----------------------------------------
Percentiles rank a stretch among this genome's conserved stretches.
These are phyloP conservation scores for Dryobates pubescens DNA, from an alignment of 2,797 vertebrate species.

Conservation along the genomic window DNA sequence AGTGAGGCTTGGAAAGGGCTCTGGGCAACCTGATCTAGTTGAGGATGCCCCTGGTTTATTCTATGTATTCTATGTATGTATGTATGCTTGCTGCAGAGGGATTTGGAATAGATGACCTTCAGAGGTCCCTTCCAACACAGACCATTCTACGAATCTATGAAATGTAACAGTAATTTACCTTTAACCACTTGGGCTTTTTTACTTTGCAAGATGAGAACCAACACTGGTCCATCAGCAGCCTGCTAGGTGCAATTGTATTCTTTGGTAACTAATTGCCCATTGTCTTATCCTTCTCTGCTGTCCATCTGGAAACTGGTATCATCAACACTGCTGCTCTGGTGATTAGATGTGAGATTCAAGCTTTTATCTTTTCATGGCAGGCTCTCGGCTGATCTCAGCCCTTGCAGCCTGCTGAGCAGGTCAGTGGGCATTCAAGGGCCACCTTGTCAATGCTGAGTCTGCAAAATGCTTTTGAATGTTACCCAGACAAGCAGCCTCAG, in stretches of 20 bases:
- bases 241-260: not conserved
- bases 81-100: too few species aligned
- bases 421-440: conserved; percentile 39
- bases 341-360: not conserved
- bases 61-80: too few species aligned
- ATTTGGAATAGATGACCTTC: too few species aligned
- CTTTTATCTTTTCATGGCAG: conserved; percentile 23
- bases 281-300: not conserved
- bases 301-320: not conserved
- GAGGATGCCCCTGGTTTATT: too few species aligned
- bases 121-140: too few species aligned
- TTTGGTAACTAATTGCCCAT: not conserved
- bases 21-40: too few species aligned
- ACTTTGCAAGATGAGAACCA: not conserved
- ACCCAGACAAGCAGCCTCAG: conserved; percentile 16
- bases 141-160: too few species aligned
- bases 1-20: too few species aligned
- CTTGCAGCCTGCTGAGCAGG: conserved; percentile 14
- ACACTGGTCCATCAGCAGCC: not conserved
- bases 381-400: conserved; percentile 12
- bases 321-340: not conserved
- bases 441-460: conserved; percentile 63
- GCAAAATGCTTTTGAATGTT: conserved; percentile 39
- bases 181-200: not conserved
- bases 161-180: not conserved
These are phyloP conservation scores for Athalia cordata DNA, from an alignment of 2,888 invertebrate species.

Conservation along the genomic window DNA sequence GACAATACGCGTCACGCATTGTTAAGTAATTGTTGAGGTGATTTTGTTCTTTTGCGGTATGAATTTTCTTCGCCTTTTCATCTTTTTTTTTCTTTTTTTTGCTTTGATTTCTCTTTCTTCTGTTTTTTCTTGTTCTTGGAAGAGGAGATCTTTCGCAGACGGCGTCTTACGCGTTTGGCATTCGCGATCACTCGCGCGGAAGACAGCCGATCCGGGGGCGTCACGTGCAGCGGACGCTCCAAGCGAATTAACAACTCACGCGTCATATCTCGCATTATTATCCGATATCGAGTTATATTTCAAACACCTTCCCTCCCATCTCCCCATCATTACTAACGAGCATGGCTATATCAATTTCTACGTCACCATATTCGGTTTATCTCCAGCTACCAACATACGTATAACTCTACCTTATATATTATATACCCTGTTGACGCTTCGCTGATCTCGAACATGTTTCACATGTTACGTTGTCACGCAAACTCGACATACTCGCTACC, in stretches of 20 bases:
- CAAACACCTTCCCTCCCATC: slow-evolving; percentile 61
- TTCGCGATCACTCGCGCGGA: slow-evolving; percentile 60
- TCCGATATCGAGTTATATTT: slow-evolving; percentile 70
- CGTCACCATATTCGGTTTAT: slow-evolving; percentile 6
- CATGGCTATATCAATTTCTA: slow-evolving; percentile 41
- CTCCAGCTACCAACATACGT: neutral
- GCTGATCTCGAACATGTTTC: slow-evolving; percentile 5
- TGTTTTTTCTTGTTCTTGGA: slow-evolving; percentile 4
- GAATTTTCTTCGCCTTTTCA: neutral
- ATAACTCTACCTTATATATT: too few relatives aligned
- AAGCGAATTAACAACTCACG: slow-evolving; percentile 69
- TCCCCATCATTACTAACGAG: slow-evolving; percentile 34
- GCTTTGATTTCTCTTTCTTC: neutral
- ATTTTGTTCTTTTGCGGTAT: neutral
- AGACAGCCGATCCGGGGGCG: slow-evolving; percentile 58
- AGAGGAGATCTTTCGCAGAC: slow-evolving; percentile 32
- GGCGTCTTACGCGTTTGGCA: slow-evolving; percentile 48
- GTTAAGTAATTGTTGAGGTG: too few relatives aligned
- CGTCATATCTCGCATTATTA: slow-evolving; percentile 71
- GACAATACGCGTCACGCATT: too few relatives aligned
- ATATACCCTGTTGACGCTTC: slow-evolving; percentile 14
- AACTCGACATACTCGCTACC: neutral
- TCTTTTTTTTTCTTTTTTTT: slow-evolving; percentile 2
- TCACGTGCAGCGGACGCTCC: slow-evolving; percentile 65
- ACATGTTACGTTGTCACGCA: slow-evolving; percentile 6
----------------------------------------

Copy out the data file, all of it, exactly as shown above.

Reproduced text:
Percentiles rank a stretch among this genome's conserved stretches.
These are phyloP conservation scores for Dryobates pubescens DNA, from an alignment of 2,797 vertebrate species.

Conservation along the genomic window DNA sequence AGTGAGGCTTGGAAAGGGCTCTGGGCAACCTGATCTAGTTGAGGATGCCCCTGGTTTATTCTATGTATTCTATGTATGTATGTATGCTTGCTGCAGAGGGATTTGGAATAGATGACCTTCAGAGGTCCCTTCCAACACAGACCATTCTACGAATCTATGAAATGTAACAGTAATTTACCTTTAACCACTTGGGCTTTTTTACTTTGCAAGATGAGAACCAACACTGGTCCATCAGCAGCCTGCTAGGTGCAATTGTATTCTTTGGTAACTAATTGCCCATTGTCTTATCCTTCTCTGCTGTCCATCTGGAAACTGGTATCATCAACACTGCTGCTCTGGTGATTAGATGTGAGATTCAAGCTTTTATCTTTTCATGGCAGGCTCTCGGCTGATCTCAGCCCTTGCAGCCTGCTGAGCAGGTCAGTGGGCATTCAAGGGCCACCTTGTCAATGCTGAGTCTGCAAAATGCTTTTGAATGTTACCCAGACAAGCAGCCTCAG, in stretches of 20 bases:
- bases 241-260: not conserved
- bases 81-100: too few species aligned
- bases 421-440: conserved; percentile 39
- bases 341-360: not conserved
- bases 61-80: too few species aligned
- ATTTGGAATAGATGACCTTC: too few species aligned
- CTTTTATCTTTTCATGGCAG: conserved; percentile 23
- bases 281-300: not conserved
- bases 301-320: not conserved
- GAGGATGCCCCTGGTTTATT: too few species aligned
- bases 121-140: too few species aligned
- TTTGGTAACTAATTGCCCAT: not conserved
- bases 21-40: too few species aligned
- ACTTTGCAAGATGAGAACCA: not conserved
- ACCCAGACAAGCAGCCTCAG: conserved; percentile 16
- bases 141-160: too few species aligned
- bases 1-20: too few species aligned
- CTTGCAGCCTGCTGAGCAGG: conserved; percentile 14
- ACACTGGTCCATCAGCAGCC: not conserved
- bases 381-400: conserved; percentile 12
- bases 321-340: not conserved
- bases 441-460: conserved; percentile 63
- GCAAAATGCTTTTGAATGTT: conserved; percentile 39
- bases 181-200: not conserved
- bases 161-180: not conserved
These are phyloP conservation scores for Athalia cordata DNA, from an alignment of 2,888 invertebrate species.

Conservation along the genomic window DNA sequence GACAATACGCGTCACGCATTGTTAAGTAATTGTTGAGGTGATTTTGTTCTTTTGCGGTATGAATTTTCTTCGCCTTTTCATCTTTTTTTTTCTTTTTTTTGCTTTGATTTCTCTTTCTTCTGTTTTTTCTTGTTCTTGGAAGAGGAGATCTTTCGCAGACGGCGTCTTACGCGTTTGGCATTCGCGATCACTCGCGCGGAAGACAGCCGATCCGGGGGCGTCACGTGCAGCGGACGCTCCAAGCGAATTAACAACTCACGCGTCATATCTCGCATTATTATCCGATATCGAGTTATATTTCAAACACCTTCCCTCCCATCTCCCCATCATTACTAACGAGCATGGCTATATCAATTTCTACGTCACCATATTCGGTTTATCTCCAGCTACCAACATACGTATAACTCTACCTTATATATTATATACCCTGTTGACGCTTCGCTGATCTCGAACATGTTTCACATGTTACGTTGTCACGCAAACTCGACATACTCGCTACC, in stretches of 20 bases:
- CAAACACCTTCCCTCCCATC: slow-evolving; percentile 61
- TTCGCGATCACTCGCGCGGA: slow-evolving; percentile 60
- TCCGATATCGAGTTATATTT: slow-evolving; percentile 70
- CGTCACCATATTCGGTTTAT: slow-evolving; percentile 6
- CATGGCTATATCAATTTCTA: slow-evolving; percentile 41
- CTCCAGCTACCAACATACGT: neutral
- GCTGATCTCGAACATGTTTC: slow-evolving; percentile 5
- TGTTTTTTCTTGTTCTTGGA: slow-evolving; percentile 4
- GAATTTTCTTCGCCTTTTCA: neutral
- ATAACTCTACCTTATATATT: too few relatives aligned
- AAGCGAATTAACAACTCACG: slow-evolving; percentile 69
- TCCCCATCATTACTAACGAG: slow-evolving; percentile 34
- GCTTTGATTTCTCTTTCTTC: neutral
- ATTTTGTTCTTTTGCGGTAT: neutral
- AGACAGCCGATCCGGGGGCG: slow-evolving; percentile 58
- AGAGGAGATCTTTCGCAGAC: slow-evolving; percentile 32
- GGCGTCTTACGCGTTTGGCA: slow-evolving; percentile 48
- GTTAAGTAATTGTTGAGGTG: too few relatives aligned
- CGTCATATCTCGCATTATTA: slow-evolving; percentile 71
- GACAATACGCGTCACGCATT: too few relatives aligned
- ATATACCCTGTTGACGCTTC: slow-evolving; percentile 14
- AACTCGACATACTCGCTACC: neutral
- TCTTTTTTTTTCTTTTTTTT: slow-evolving; percentile 2
- TCACGTGCAGCGGACGCTCC: slow-evolving; percentile 65
- ACATGTTACGTTGTCACGCA: slow-evolving; percentile 6